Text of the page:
Budget must include the cost of living healthy and well into the future

Dietitians Australia is urging the Government to deliver a budget that not only provides relief for Australians making cuts to their own food budgets but invests in measures that will support their long-term health and wellbeing.

Australia’s peak body for dietetic and nutrition professionals put forward 9 recommendations to Government as part of its Federal Budget 2024-2025 submission, aimed at bolstering the nutritional status of Australians and reducing the costs to the health system associated with diet-related preventable disease.

“Nutritious food intake is one of the most influential factors contributing to our overall health and wellbeing, fueling and enabling people to contribute to economic prosperity,” Dietitians Australia President Tara Diversi said.

“We’re hearing more and more from dietitians working in the community that Australians in financial distress are cutting back their food budgets, reducing fresh fruit and vegetable intake and skipping meals to grapple with cost-of-living challenges.

“As a nation we cannot afford to risk the long-term consequences of poor nutrition of our people in our communities, “she said.

According to the latest AIHW data on health system spending, diet related risk factors are estimated to cost Australia’s health system $16.2 billion dollars within a year.

“We are yet to see considered investment behind most of the actions in the National Preventative Health Strategy relating to nutrition, a strategy that is now three years in motion,” Ms Diversi explained.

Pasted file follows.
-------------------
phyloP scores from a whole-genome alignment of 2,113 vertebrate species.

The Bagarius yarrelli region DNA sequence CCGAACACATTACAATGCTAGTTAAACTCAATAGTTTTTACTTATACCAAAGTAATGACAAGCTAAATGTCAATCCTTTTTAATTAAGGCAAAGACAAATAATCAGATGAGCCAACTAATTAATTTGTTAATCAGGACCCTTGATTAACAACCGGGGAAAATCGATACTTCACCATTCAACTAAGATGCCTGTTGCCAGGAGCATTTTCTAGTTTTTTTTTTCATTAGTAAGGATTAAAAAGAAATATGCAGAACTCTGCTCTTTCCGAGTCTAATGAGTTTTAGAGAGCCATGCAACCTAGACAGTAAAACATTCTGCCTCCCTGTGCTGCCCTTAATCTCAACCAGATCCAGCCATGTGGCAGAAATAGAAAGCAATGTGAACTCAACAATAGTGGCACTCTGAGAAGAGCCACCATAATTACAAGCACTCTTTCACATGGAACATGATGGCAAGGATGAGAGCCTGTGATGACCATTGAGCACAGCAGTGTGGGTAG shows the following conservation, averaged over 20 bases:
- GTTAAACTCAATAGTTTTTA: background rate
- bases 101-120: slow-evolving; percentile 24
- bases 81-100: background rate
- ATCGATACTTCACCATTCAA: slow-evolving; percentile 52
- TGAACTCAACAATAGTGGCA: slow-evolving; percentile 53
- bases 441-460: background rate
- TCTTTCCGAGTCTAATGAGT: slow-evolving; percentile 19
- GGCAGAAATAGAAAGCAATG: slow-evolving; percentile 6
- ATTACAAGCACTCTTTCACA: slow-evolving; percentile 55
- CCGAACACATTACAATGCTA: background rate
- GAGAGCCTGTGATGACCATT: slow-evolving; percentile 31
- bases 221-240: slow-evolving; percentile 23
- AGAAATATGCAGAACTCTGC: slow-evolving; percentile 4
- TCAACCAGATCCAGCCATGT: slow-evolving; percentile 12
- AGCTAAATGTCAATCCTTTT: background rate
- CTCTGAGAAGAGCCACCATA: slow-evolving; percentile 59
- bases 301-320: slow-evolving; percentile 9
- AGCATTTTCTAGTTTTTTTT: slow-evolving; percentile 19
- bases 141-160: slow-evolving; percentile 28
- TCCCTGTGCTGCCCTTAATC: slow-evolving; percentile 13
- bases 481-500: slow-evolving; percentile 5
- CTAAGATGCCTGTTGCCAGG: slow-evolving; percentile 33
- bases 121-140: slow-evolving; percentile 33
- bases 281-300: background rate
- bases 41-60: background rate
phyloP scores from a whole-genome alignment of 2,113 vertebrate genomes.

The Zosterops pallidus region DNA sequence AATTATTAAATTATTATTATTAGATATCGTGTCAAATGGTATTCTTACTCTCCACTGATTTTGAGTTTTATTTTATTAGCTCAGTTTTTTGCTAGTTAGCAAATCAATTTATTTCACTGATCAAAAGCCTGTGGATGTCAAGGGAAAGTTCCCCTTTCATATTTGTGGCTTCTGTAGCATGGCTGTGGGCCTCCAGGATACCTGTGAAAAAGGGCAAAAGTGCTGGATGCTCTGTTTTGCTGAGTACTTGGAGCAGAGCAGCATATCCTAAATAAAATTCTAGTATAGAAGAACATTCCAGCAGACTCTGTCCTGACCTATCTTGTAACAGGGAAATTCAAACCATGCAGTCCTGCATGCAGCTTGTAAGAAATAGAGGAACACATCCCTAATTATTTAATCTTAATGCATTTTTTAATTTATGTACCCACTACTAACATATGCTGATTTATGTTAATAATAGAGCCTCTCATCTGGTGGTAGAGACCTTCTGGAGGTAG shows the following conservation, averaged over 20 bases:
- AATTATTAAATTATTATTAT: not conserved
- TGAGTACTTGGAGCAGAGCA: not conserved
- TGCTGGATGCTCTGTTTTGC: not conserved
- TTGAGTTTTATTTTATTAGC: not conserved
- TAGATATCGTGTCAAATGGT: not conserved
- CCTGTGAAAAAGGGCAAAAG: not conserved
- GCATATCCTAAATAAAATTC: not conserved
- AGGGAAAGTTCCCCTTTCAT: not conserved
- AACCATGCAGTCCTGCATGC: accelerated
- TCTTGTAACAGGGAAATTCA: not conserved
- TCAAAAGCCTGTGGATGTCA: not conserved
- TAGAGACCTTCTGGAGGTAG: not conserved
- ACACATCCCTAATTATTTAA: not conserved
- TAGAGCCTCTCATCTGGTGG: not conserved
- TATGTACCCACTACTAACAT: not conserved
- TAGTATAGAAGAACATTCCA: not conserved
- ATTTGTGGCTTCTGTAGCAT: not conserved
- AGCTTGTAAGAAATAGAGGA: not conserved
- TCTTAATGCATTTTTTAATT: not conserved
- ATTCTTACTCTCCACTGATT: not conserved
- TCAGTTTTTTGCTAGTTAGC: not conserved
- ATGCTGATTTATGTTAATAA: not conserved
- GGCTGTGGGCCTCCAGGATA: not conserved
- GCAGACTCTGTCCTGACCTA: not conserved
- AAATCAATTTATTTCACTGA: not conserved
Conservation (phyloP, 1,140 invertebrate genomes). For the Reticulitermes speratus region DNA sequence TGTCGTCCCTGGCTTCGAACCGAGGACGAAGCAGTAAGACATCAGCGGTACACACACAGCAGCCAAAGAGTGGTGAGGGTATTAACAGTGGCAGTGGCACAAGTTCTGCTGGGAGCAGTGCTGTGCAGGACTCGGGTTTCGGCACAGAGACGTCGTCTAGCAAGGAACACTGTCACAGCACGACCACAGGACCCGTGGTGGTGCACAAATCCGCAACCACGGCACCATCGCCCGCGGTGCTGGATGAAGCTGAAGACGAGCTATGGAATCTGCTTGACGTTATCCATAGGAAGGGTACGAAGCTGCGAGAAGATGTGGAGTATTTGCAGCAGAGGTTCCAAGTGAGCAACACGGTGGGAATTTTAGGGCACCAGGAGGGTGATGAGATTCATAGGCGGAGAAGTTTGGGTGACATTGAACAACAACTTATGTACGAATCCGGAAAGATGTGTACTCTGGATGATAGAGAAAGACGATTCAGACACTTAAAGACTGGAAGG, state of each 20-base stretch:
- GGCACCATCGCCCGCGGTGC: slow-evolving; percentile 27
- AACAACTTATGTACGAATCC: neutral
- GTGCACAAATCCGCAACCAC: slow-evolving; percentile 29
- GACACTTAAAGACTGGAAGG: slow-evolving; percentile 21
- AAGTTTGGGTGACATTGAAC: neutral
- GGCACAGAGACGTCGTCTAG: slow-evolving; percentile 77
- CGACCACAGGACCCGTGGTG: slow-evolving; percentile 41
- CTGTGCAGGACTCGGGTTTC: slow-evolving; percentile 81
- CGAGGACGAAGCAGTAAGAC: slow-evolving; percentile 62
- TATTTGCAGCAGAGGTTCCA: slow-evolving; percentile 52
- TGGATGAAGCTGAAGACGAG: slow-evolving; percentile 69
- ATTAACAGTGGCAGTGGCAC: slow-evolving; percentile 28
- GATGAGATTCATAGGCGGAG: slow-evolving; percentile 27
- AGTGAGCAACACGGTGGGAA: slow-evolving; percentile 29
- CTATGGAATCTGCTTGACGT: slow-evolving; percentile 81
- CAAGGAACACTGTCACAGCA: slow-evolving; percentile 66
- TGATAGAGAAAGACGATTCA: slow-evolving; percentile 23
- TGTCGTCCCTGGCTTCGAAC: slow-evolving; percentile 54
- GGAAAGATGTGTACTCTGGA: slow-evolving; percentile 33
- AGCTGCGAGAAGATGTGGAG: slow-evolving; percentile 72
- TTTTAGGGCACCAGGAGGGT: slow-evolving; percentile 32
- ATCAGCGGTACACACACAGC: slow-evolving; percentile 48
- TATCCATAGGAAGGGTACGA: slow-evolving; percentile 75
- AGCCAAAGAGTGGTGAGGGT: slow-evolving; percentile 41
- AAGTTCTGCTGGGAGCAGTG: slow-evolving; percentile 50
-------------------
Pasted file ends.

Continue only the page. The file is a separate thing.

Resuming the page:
“To demonstrate commitment to the future health and wellbeing of Australians, we and others have been calling on the Government to commit a minimum of five percent of total health spending towards actions that support chronic disease prevention.

“We must also see funding to grow true multidisciplinary approaches to healthcare, bringing together experts across the health system, including accredited practising dietitians to deliver the support Australian’s need most now.

“We’ve been calling on the Government to deliver more alternative funding options to increase access to dietitians in community health, primary health and urgent care clinics, as well as allowing for increased consultation times.

“We’ve recommended the Government fund a national nutrition monitoring and surveillance system that includes producing at a minimum an annual report on the severity of household food insecurity.

“It takes courage to invest in measures, including health prevention, that will take more than an election cycle to pay dividends, and we hope to see courage in tomorrow’s full budget announcement.

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